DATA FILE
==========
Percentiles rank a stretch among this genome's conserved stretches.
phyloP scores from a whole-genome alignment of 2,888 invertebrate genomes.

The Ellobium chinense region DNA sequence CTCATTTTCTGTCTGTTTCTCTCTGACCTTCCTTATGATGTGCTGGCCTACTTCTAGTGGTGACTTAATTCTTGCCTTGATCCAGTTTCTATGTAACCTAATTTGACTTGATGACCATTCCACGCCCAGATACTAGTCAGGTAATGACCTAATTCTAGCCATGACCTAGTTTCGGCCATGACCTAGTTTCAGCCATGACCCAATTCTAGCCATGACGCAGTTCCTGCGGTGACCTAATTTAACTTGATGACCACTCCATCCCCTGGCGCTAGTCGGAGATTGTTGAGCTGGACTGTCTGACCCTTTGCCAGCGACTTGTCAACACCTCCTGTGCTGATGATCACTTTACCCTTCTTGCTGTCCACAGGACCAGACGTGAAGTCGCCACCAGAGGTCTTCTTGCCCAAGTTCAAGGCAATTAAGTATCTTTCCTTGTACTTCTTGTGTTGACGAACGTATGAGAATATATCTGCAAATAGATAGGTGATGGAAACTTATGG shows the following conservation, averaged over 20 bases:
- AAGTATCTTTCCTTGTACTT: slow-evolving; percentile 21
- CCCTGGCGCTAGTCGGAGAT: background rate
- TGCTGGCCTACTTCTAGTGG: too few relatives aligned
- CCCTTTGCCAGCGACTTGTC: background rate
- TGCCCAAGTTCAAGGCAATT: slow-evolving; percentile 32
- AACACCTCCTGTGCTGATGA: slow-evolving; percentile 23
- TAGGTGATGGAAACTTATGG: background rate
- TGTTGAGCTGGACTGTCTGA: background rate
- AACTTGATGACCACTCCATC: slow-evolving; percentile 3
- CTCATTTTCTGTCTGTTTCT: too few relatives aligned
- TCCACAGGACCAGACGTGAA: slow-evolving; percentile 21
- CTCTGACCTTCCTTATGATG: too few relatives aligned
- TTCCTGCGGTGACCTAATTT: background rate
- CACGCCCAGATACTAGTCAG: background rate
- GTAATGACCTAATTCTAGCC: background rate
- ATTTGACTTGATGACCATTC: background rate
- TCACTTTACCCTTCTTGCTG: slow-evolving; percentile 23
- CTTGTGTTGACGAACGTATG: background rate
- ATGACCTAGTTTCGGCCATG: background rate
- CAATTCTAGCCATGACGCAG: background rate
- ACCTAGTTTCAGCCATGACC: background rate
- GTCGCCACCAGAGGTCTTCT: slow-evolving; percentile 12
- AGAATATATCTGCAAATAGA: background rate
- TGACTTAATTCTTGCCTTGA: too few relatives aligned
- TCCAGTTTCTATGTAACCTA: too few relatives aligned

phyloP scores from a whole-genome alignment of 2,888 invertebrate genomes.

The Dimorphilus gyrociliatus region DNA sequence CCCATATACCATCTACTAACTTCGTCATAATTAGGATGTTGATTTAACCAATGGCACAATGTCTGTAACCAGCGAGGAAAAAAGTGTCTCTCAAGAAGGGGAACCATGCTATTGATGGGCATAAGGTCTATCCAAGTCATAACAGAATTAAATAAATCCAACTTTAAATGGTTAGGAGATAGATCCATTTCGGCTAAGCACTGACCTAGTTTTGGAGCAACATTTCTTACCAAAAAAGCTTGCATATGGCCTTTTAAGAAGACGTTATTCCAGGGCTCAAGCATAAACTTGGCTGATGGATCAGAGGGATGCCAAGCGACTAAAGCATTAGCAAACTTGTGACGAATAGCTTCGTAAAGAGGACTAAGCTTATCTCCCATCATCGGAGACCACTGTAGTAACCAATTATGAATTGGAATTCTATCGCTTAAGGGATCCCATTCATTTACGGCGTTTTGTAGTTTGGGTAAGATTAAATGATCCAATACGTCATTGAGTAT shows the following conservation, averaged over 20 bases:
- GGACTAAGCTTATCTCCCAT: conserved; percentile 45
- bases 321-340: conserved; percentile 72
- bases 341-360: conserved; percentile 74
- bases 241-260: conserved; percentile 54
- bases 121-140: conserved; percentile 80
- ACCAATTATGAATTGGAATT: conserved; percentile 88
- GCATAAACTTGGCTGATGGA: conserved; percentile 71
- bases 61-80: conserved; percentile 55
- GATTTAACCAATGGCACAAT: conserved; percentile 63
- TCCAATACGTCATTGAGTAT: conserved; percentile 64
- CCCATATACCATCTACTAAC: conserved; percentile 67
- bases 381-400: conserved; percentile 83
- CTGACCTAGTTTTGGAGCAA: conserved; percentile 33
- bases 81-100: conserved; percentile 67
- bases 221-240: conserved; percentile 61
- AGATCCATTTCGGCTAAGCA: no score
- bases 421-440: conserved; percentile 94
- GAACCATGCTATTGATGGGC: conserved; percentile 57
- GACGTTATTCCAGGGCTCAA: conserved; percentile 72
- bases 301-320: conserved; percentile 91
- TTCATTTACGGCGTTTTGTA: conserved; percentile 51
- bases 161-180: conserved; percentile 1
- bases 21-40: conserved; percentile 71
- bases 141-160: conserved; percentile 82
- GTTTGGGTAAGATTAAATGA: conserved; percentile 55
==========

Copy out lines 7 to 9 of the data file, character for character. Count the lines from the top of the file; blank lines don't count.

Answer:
- CCCTTTGCCAGCGACTTGTC: background rate
- TGCCCAAGTTCAAGGCAATT: slow-evolving; percentile 32
- AACACCTCCTGTGCTGATGA: slow-evolving; percentile 23